PubMed: Applying machine learning to international drug monitoring: classifying cannabis resin collected in Europe using cannabinoid concentrations

PubMed: Applying machine learning to international drug monitoring: classifying cannabis resin collected in Europe using cannabinoid concentrations

Eur Arch Psychiatry Clin Neurosci. 2024 May 21. doi: 10.1007/s00406-024-01816-w. Online ahead of print.

ABSTRACT

In Europe, concentrations of ∆9-tetrahydrocannabinol (THC) in cannabis resin (also known as hash) have risen markedly in the past decade, potentially increasing risks of mental health disorders. Current approaches to international drug monitoring cannot distinguish between different types of cannabis resin which may have contrasting health effects due to THC and cannabidiol (CBD) content. Here, we compared concentrations of THC and CBD in different types of cannabis resin collected in Europe (either Moroccan-type, or Dutch-type). We then tested the ability of machine learning algorithms to classify the type of cannabis resin (either Moroccan-type, or Dutch-type) using routinely collected monitoring data on THC and CBD. Finally, we applied the optimal algorithm to new samples collected in countries where the type of cannabis resin was unknown, the UK and Denmark. Results showed that overall, Dutch-type samples had higher THC (Hedges’ g = 2.39) and lower CBD (Hedges’ g = 0.81) than Moroccan-type samples. A Support Vector Machine algorithm achieved classification accuracy exceeding 95%, with little variation in this estimate, good interpretability, and plausibility. It made contrasting predictions about the type of cannabis resin collected in the UK (94% Moroccan-type; 6% Dutch-type) and Denmark (36% Moroccan-type; 64% Dutch-type). In conclusion, we provide proof-of-concept evidence for the potential of machine learning to inform international drug monitoring. Our findings should not be interpreted as objective confirmatory evidence but suggest that Dutch-type cannabis resin has higher THC concentrations than Moroccan-type cannabis resin, which may contribute to variation in drug markets and health outcomes for people who use cannabis in Europe.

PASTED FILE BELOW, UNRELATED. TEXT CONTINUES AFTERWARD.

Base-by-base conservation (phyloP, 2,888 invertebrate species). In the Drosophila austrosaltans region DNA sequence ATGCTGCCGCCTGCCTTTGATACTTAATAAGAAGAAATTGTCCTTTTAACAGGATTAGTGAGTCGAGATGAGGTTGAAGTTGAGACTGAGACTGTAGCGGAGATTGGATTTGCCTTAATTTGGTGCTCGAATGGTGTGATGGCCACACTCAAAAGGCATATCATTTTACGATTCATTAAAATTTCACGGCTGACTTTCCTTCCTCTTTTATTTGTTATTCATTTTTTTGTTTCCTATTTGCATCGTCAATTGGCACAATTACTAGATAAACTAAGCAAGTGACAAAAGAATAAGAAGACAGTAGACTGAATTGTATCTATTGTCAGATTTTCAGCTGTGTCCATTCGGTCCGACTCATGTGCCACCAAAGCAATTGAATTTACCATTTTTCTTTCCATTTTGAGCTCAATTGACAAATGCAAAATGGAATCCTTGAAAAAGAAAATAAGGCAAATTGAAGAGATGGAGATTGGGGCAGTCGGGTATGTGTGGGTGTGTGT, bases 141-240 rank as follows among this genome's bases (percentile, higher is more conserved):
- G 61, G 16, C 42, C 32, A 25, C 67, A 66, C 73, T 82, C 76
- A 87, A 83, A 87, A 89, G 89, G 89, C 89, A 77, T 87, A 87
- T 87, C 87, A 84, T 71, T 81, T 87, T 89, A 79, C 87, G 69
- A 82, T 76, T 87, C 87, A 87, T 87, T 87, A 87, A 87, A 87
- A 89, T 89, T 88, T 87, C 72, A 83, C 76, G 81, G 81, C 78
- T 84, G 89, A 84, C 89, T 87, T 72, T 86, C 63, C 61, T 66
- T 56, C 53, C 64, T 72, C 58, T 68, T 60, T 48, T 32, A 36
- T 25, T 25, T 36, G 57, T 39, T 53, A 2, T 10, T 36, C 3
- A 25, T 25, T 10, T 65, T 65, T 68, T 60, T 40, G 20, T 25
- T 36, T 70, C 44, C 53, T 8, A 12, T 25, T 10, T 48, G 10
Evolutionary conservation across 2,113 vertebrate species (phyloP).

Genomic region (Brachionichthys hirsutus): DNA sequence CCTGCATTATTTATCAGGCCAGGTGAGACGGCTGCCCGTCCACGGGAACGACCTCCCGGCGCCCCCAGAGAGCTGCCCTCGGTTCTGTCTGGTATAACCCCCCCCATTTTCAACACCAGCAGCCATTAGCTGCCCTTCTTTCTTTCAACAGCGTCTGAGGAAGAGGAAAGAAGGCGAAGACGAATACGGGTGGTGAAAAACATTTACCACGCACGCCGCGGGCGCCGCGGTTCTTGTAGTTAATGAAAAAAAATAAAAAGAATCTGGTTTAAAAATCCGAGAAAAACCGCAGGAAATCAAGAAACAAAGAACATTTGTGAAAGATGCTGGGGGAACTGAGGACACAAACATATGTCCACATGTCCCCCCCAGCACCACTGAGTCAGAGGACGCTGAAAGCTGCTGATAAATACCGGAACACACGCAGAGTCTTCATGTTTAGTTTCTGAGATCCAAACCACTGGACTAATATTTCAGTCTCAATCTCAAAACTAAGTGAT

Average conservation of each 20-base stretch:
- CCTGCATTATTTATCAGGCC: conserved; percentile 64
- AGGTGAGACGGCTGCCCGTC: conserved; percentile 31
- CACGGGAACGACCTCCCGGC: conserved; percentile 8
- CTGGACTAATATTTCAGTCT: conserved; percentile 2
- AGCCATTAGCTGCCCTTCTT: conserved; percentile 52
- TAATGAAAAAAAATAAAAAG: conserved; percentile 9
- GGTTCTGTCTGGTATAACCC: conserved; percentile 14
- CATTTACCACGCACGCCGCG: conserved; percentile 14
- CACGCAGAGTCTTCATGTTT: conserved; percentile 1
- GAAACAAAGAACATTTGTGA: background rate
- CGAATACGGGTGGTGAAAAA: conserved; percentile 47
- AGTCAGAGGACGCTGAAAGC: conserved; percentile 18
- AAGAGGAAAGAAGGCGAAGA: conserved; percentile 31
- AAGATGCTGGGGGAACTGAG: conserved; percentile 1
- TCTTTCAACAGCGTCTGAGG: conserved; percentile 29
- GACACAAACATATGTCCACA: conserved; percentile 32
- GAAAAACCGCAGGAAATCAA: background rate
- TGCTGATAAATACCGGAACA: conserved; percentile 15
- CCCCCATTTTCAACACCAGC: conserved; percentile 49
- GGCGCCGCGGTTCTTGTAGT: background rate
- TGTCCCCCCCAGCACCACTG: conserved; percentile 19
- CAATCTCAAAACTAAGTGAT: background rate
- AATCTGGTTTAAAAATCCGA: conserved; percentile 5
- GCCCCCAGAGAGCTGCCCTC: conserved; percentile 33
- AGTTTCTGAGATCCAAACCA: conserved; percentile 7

PMID:38771330 | DOI:10.1007/s00406-024-01816-w

https://pubmed.ncbi.nlm.nih.gov/38771330/?utm_source=Chrome&utm_medium=rss&utm_campaign=pubmed-2&utm_content=1Ds1JEbG0OWaBdqM3tTUGjkFhFGaOtMecPdpuvzbuubWi6d9Fn&fc=20231022105433&ff=20240521132305&v=2.18.0.post9+e462414 May 21, 2024 10:00 am